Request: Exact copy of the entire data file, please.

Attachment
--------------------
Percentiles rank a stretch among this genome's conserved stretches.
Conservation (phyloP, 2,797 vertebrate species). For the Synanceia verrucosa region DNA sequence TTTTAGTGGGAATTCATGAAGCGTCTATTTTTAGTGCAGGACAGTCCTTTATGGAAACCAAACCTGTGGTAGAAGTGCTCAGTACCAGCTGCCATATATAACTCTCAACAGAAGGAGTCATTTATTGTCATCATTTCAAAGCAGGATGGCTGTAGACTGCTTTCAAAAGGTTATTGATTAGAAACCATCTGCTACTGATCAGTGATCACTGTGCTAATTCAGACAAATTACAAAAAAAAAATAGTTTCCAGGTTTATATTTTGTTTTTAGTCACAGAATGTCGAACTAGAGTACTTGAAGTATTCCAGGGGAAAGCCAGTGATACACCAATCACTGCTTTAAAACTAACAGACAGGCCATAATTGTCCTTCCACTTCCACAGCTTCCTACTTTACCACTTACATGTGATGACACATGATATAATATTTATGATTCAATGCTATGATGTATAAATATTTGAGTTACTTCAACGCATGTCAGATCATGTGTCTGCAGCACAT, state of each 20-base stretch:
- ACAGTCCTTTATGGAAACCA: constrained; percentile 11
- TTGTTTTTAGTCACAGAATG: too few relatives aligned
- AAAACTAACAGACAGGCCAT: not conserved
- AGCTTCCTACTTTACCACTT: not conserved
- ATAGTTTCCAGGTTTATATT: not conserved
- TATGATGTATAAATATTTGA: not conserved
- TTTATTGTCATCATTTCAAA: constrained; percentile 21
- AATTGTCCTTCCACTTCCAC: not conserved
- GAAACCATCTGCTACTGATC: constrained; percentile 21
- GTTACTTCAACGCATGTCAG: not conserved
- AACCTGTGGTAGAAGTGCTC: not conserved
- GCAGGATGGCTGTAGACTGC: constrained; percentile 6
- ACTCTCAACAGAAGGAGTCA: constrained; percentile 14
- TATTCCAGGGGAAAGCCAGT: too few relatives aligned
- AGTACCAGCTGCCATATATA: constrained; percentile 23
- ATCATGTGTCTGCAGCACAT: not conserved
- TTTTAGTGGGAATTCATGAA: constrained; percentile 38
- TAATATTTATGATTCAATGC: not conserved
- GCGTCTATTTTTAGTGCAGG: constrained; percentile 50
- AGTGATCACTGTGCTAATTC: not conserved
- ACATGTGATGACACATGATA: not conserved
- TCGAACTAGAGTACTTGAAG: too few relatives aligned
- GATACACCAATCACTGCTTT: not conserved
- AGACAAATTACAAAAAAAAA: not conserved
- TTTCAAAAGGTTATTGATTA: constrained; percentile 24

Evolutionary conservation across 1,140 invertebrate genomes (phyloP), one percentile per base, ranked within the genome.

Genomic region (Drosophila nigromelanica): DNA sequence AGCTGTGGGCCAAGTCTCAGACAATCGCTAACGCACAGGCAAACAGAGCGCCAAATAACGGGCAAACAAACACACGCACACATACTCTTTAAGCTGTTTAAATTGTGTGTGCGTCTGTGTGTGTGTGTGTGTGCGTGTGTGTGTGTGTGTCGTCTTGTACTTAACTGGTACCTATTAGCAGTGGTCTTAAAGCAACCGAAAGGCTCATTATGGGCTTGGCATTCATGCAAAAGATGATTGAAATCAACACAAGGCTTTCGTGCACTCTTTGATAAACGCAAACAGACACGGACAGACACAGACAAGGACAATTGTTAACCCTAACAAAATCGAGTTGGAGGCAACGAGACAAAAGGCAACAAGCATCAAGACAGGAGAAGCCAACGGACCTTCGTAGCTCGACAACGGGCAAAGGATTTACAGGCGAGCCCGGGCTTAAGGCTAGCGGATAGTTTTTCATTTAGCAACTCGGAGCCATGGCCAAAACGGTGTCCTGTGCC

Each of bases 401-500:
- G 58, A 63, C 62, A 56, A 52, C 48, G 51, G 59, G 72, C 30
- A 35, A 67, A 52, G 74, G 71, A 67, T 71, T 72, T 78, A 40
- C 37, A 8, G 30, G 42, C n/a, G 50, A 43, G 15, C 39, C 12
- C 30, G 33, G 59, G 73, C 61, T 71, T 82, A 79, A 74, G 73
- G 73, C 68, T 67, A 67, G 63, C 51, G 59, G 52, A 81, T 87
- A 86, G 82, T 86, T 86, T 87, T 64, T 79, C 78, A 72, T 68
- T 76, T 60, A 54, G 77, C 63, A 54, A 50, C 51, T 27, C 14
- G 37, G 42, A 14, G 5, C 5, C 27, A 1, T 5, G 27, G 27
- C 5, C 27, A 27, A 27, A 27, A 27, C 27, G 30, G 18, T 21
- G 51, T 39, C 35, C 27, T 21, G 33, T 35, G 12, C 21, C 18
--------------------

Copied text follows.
Percentiles rank a stretch among this genome's conserved stretches.
Conservation (phyloP, 2,797 vertebrate species). For the Synanceia verrucosa region DNA sequence TTTTAGTGGGAATTCATGAAGCGTCTATTTTTAGTGCAGGACAGTCCTTTATGGAAACCAAACCTGTGGTAGAAGTGCTCAGTACCAGCTGCCATATATAACTCTCAACAGAAGGAGTCATTTATTGTCATCATTTCAAAGCAGGATGGCTGTAGACTGCTTTCAAAAGGTTATTGATTAGAAACCATCTGCTACTGATCAGTGATCACTGTGCTAATTCAGACAAATTACAAAAAAAAAATAGTTTCCAGGTTTATATTTTGTTTTTAGTCACAGAATGTCGAACTAGAGTACTTGAAGTATTCCAGGGGAAAGCCAGTGATACACCAATCACTGCTTTAAAACTAACAGACAGGCCATAATTGTCCTTCCACTTCCACAGCTTCCTACTTTACCACTTACATGTGATGACACATGATATAATATTTATGATTCAATGCTATGATGTATAAATATTTGAGTTACTTCAACGCATGTCAGATCATGTGTCTGCAGCACAT, state of each 20-base stretch:
- ACAGTCCTTTATGGAAACCA: constrained; percentile 11
- TTGTTTTTAGTCACAGAATG: too few relatives aligned
- AAAACTAACAGACAGGCCAT: not conserved
- AGCTTCCTACTTTACCACTT: not conserved
- ATAGTTTCCAGGTTTATATT: not conserved
- TATGATGTATAAATATTTGA: not conserved
- TTTATTGTCATCATTTCAAA: constrained; percentile 21
- AATTGTCCTTCCACTTCCAC: not conserved
- GAAACCATCTGCTACTGATC: constrained; percentile 21
- GTTACTTCAACGCATGTCAG: not conserved
- AACCTGTGGTAGAAGTGCTC: not conserved
- GCAGGATGGCTGTAGACTGC: constrained; percentile 6
- ACTCTCAACAGAAGGAGTCA: constrained; percentile 14
- TATTCCAGGGGAAAGCCAGT: too few relatives aligned
- AGTACCAGCTGCCATATATA: constrained; percentile 23
- ATCATGTGTCTGCAGCACAT: not conserved
- TTTTAGTGGGAATTCATGAA: constrained; percentile 38
- TAATATTTATGATTCAATGC: not conserved
- GCGTCTATTTTTAGTGCAGG: constrained; percentile 50
- AGTGATCACTGTGCTAATTC: not conserved
- ACATGTGATGACACATGATA: not conserved
- TCGAACTAGAGTACTTGAAG: too few relatives aligned
- GATACACCAATCACTGCTTT: not conserved
- AGACAAATTACAAAAAAAAA: not conserved
- TTTCAAAAGGTTATTGATTA: constrained; percentile 24

Evolutionary conservation across 1,140 invertebrate genomes (phyloP), one percentile per base, ranked within the genome.

Genomic region (Drosophila nigromelanica): DNA sequence AGCTGTGGGCCAAGTCTCAGACAATCGCTAACGCACAGGCAAACAGAGCGCCAAATAACGGGCAAACAAACACACGCACACATACTCTTTAAGCTGTTTAAATTGTGTGTGCGTCTGTGTGTGTGTGTGTGTGCGTGTGTGTGTGTGTGTCGTCTTGTACTTAACTGGTACCTATTAGCAGTGGTCTTAAAGCAACCGAAAGGCTCATTATGGGCTTGGCATTCATGCAAAAGATGATTGAAATCAACACAAGGCTTTCGTGCACTCTTTGATAAACGCAAACAGACACGGACAGACACAGACAAGGACAATTGTTAACCCTAACAAAATCGAGTTGGAGGCAACGAGACAAAAGGCAACAAGCATCAAGACAGGAGAAGCCAACGGACCTTCGTAGCTCGACAACGGGCAAAGGATTTACAGGCGAGCCCGGGCTTAAGGCTAGCGGATAGTTTTTCATTTAGCAACTCGGAGCCATGGCCAAAACGGTGTCCTGTGCC

Each of bases 401-500:
- G 58, A 63, C 62, A 56, A 52, C 48, G 51, G 59, G 72, C 30
- A 35, A 67, A 52, G 74, G 71, A 67, T 71, T 72, T 78, A 40
- C 37, A 8, G 30, G 42, C n/a, G 50, A 43, G 15, C 39, C 12
- C 30, G 33, G 59, G 73, C 61, T 71, T 82, A 79, A 74, G 73
- G 73, C 68, T 67, A 67, G 63, C 51, G 59, G 52, A 81, T 87
- A 86, G 82, T 86, T 86, T 87, T 64, T 79, C 78, A 72, T 68
- T 76, T 60, A 54, G 77, C 63, A 54, A 50, C 51, T 27, C 14
- G 37, G 42, A 14, G 5, C 5, C 27, A 1, T 5, G 27, G 27
- C 5, C 27, A 27, A 27, A 27, A 27, C 27, G 30, G 18, T 21
- G 51, T 39, C 35, C 27, T 21, G 33, T 35, G 12, C 21, C 18